Script is re-reading arguments

When I supply the script with the argument: hi[123].txt it will do exactly what I want. But if I specify the wildcard character ( hi*.txt ) it will be re-reading some files.

I was wondering how to modify this script to fix that silly problem:

#!/bin/sh

count="0"
total="0"
FILE="$1"  #FILE specification is now $1 Specification..

for FILE in $@
do
  #if the file is not readable then say so
     if [ ! -r $FILE ];
         then
         echo "File: $FILE not readable"
     exit 0
     fi


# Start processing readable files
  while read line
          do

             if [[ "$line" =~ ^Total ]];
                 then
                   tmp=$(echo $line | cut -d':' -f2)

                   total=$(expr $total + $tmp)

                   echo "$FILE (s) have a total of:$tmp "
                   count=$(expr $count + 1)

             fi

        done < $FILE
done
echo " Total is: $total"
echo " Number of files read is:$count"

Answers


On error, exit with a non-zero status. Also on error, report errors to standard error, not standard output - though that may be a bit advanced for you as yet.

echo "$0: file $FILE not readable" 1>&2

The 1 is theoretically unnecessary (though I remember problems with a shell implementation on Windows if it was omitted). Echoing the script name '$0' at the start of the error message is a good idea too - it makes error tracking easier later when your script is used in other contexts.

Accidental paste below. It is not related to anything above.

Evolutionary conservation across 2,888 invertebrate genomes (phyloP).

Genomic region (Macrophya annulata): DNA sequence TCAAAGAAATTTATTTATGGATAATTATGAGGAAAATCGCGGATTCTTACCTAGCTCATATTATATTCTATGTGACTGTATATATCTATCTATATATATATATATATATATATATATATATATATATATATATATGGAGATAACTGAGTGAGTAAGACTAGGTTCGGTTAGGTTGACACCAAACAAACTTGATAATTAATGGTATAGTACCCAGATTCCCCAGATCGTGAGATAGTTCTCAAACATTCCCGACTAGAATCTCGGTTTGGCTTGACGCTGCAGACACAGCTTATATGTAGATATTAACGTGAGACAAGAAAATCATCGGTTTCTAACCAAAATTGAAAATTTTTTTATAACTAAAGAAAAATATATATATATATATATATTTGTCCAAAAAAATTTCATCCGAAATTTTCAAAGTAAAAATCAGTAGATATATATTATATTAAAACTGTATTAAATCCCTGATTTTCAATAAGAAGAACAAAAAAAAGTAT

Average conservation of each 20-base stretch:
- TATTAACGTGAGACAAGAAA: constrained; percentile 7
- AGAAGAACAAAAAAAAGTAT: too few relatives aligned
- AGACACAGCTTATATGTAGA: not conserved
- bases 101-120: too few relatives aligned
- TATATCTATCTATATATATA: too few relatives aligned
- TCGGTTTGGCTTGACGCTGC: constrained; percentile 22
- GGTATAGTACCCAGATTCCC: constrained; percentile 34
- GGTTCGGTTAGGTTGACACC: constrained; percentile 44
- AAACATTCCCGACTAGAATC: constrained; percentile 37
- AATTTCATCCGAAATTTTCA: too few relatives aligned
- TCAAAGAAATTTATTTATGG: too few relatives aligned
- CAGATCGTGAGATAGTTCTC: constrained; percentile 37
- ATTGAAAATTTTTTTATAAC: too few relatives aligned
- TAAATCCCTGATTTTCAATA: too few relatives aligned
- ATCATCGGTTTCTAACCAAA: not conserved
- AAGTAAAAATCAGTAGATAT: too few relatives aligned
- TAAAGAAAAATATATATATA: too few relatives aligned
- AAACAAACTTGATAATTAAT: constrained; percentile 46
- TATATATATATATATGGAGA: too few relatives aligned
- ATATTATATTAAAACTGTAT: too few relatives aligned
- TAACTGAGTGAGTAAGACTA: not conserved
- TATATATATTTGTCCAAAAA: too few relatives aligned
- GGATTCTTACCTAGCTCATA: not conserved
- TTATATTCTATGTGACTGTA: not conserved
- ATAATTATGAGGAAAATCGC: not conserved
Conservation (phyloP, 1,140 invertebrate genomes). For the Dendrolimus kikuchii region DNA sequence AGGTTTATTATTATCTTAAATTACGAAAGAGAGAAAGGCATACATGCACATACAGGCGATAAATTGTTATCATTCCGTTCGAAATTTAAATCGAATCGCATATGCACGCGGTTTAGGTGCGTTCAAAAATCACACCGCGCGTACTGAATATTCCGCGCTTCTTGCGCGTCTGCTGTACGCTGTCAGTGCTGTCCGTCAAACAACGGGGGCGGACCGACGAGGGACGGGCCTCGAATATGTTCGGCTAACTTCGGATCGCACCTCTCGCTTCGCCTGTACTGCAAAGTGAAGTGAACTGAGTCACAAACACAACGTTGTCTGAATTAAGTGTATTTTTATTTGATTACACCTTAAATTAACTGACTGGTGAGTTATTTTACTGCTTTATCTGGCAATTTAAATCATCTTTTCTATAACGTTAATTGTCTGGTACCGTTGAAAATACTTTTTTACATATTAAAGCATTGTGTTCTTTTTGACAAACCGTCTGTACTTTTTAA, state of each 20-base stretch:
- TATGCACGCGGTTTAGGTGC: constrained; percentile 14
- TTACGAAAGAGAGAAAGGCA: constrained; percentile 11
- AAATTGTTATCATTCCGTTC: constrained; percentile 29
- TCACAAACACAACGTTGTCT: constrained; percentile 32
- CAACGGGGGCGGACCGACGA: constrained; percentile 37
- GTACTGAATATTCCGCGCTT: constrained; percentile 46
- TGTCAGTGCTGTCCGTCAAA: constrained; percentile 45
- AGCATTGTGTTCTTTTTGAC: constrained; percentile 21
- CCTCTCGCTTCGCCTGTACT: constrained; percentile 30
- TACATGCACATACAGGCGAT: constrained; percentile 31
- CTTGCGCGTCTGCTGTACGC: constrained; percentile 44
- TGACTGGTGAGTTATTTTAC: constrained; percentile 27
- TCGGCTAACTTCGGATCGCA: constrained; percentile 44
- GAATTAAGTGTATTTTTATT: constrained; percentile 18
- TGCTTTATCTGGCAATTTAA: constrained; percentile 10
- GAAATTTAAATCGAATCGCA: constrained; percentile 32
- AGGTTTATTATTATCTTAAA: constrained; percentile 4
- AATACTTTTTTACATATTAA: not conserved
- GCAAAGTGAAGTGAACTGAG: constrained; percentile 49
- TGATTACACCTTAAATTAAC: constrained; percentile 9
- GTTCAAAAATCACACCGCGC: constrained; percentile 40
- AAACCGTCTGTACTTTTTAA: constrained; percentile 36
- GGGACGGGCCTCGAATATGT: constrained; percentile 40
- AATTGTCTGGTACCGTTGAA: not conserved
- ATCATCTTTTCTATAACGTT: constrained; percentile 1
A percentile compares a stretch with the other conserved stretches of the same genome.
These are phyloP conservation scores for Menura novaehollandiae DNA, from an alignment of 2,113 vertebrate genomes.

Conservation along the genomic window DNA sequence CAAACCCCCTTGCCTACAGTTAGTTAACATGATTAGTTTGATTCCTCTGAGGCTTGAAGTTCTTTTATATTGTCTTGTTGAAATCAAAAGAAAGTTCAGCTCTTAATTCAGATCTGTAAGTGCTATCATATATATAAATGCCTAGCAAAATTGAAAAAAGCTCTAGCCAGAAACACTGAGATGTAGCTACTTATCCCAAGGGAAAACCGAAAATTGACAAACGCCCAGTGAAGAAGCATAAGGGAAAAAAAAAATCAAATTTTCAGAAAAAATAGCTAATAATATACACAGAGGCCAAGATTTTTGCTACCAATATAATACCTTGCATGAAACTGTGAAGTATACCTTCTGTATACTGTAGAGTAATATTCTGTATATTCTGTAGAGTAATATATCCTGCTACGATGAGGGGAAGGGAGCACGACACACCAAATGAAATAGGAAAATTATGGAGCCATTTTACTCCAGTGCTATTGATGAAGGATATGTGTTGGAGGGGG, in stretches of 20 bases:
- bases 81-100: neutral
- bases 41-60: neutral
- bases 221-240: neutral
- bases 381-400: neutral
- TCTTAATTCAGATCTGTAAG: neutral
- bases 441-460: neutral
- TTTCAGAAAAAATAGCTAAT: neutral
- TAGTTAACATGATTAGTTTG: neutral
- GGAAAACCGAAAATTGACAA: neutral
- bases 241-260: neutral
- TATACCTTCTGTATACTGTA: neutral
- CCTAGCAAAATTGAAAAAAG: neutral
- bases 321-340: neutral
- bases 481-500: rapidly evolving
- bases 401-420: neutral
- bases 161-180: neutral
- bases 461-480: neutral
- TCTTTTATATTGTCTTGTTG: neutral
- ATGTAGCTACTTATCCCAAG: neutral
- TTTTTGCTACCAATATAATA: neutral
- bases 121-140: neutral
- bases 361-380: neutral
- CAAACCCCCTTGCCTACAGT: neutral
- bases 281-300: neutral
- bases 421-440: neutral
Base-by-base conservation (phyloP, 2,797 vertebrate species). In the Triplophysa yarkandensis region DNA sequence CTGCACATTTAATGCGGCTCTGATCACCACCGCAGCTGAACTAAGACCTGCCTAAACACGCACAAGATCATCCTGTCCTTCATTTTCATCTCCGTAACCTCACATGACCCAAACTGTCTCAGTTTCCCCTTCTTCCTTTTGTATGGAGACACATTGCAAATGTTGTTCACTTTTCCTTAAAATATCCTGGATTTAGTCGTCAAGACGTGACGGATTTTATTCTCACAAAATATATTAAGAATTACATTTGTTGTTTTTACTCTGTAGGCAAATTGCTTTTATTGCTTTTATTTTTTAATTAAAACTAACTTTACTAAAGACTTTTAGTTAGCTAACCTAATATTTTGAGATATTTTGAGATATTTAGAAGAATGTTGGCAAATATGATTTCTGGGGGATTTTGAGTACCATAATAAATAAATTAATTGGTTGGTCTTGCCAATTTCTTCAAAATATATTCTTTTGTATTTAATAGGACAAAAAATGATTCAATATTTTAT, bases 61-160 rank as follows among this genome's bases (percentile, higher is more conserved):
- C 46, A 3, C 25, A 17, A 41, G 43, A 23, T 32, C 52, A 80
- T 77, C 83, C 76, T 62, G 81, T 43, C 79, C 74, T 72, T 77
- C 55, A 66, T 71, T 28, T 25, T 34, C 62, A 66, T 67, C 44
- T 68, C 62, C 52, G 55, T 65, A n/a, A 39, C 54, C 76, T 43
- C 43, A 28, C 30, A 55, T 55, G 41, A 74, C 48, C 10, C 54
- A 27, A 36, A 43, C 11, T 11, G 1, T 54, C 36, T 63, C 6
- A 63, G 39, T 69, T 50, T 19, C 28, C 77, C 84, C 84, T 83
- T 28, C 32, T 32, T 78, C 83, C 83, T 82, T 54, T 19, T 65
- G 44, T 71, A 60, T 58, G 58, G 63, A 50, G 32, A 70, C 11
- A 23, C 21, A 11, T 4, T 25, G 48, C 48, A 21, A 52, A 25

I believe this Perl one-liner does the job you are after.

perl -na -F: -e '$sum += $F[1] if m/^Total:/; END { print $sum; }' "$@"

I understand that you are learning shell programming, but one of the important things with shell programming is knowing which programs to use.


This seems redundant:

FILE="$1"  #FILE specification is now $1 Specification..

for FILE in $@
  ...

The initial assignment is promptly overwritten.

On the whole this seems to be a task better suited to a line processing language like awk or perl.

Consider something along the lines of this awk script:

BEGIN{
   TOTAL=0;
   COUNT=0;
   FS=':';
}
/^Total/{
   TOTAL += $2;
   COUNT++;
   printf("File '%s' has a total of %i",FILENAME,TOTAL);
}
END{
   printf("Total is %i",TOTAL);
   printf("Number of files read is%i",COUNT);
}

I don't know what is wrong with it, but one little point i noticed:

Change for FILE in $@ into for FILE in "$@" . Because if files have embedded spaces, you are now on the safe way. It will expand into "$1" "$2" ... then, instead of $1 $2 ... (and note everywhere you use $FILE too remember to "" it).

And what others say, you don't need to initialize FILE before you enter the loop. It will be set to each of the filenames of the expanded positional parameters in the for loop automatically.

However, i would go with an awk script like this:

awk -F: '
/^Total/ { 
    total += $2
    # count++ not needed. see below
    print FILENAME "(s) have a total of: " $2
} 

END { 
    print "Total is: " total
    print "Number of files read is: " (ARGC-1) 
}' foo*.txt

Note that when a file contains multiple "^Count" lines, you would indeed say you read more files than you actually read if you rely on count to tell you the number of files read.


How about this solution:

for FILE in `/bin/ls $@`
do
. . .

This will effectively eliminate duplicates because /bin/ls hi1.txt hi1.txt hi1.txt should only show hi1.txt once.

Though I'm not sure why it's re-reading files. The wildcard expansion should only include each file once. Do you have some files matched by hi*.txt that are links to files matched by hi[123].txt?


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